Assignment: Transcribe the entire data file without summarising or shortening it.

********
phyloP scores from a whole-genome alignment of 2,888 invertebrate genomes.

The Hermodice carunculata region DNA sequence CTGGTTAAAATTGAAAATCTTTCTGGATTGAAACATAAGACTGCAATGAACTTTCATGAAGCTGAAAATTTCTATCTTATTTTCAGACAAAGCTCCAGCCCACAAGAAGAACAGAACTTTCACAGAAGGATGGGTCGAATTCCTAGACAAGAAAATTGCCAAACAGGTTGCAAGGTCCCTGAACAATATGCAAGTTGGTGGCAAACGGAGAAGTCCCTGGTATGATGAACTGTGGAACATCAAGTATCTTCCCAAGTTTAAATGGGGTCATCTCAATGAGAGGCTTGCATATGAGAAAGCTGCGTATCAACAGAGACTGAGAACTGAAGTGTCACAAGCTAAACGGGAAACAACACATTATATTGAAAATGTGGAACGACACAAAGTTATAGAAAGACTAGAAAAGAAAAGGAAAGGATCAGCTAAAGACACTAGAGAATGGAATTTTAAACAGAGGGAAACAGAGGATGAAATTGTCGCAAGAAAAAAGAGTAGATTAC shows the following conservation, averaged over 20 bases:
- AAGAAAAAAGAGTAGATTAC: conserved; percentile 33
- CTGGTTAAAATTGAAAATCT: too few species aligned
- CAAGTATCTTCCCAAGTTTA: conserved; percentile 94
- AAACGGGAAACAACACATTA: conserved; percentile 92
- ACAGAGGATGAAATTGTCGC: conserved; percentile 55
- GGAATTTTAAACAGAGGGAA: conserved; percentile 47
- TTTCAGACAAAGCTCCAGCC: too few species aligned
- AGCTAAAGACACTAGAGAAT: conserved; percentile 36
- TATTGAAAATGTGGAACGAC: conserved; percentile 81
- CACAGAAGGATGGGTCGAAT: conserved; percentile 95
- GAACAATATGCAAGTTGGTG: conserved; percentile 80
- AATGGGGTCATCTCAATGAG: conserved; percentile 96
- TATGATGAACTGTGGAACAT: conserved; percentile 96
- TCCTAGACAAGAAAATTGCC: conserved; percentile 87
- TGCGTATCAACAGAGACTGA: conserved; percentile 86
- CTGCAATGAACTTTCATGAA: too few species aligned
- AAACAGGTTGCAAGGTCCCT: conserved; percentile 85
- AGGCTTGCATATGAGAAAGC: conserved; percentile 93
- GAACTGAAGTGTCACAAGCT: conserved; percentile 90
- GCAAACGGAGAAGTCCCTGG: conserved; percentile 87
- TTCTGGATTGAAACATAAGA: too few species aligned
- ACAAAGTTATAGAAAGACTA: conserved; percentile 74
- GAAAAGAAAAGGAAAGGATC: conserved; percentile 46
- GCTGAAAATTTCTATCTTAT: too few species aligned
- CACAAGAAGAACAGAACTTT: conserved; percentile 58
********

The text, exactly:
phyloP scores from a whole-genome alignment of 2,888 invertebrate genomes.

The Hermodice carunculata region DNA sequence CTGGTTAAAATTGAAAATCTTTCTGGATTGAAACATAAGACTGCAATGAACTTTCATGAAGCTGAAAATTTCTATCTTATTTTCAGACAAAGCTCCAGCCCACAAGAAGAACAGAACTTTCACAGAAGGATGGGTCGAATTCCTAGACAAGAAAATTGCCAAACAGGTTGCAAGGTCCCTGAACAATATGCAAGTTGGTGGCAAACGGAGAAGTCCCTGGTATGATGAACTGTGGAACATCAAGTATCTTCCCAAGTTTAAATGGGGTCATCTCAATGAGAGGCTTGCATATGAGAAAGCTGCGTATCAACAGAGACTGAGAACTGAAGTGTCACAAGCTAAACGGGAAACAACACATTATATTGAAAATGTGGAACGACACAAAGTTATAGAAAGACTAGAAAAGAAAAGGAAAGGATCAGCTAAAGACACTAGAGAATGGAATTTTAAACAGAGGGAAACAGAGGATGAAATTGTCGCAAGAAAAAAGAGTAGATTAC shows the following conservation, averaged over 20 bases:
- AAGAAAAAAGAGTAGATTAC: conserved; percentile 33
- CTGGTTAAAATTGAAAATCT: too few species aligned
- CAAGTATCTTCCCAAGTTTA: conserved; percentile 94
- AAACGGGAAACAACACATTA: conserved; percentile 92
- ACAGAGGATGAAATTGTCGC: conserved; percentile 55
- GGAATTTTAAACAGAGGGAA: conserved; percentile 47
- TTTCAGACAAAGCTCCAGCC: too few species aligned
- AGCTAAAGACACTAGAGAAT: conserved; percentile 36
- TATTGAAAATGTGGAACGAC: conserved; percentile 81
- CACAGAAGGATGGGTCGAAT: conserved; percentile 95
- GAACAATATGCAAGTTGGTG: conserved; percentile 80
- AATGGGGTCATCTCAATGAG: conserved; percentile 96
- TATGATGAACTGTGGAACAT: conserved; percentile 96
- TCCTAGACAAGAAAATTGCC: conserved; percentile 87
- TGCGTATCAACAGAGACTGA: conserved; percentile 86
- CTGCAATGAACTTTCATGAA: too few species aligned
- AAACAGGTTGCAAGGTCCCT: conserved; percentile 85
- AGGCTTGCATATGAGAAAGC: conserved; percentile 93
- GAACTGAAGTGTCACAAGCT: conserved; percentile 90
- GCAAACGGAGAAGTCCCTGG: conserved; percentile 87
- TTCTGGATTGAAACATAAGA: too few species aligned
- ACAAAGTTATAGAAAGACTA: conserved; percentile 74
- GAAAAGAAAAGGAAAGGATC: conserved; percentile 46
- GCTGAAAATTTCTATCTTAT: too few species aligned
- CACAAGAAGAACAGAACTTT: conserved; percentile 58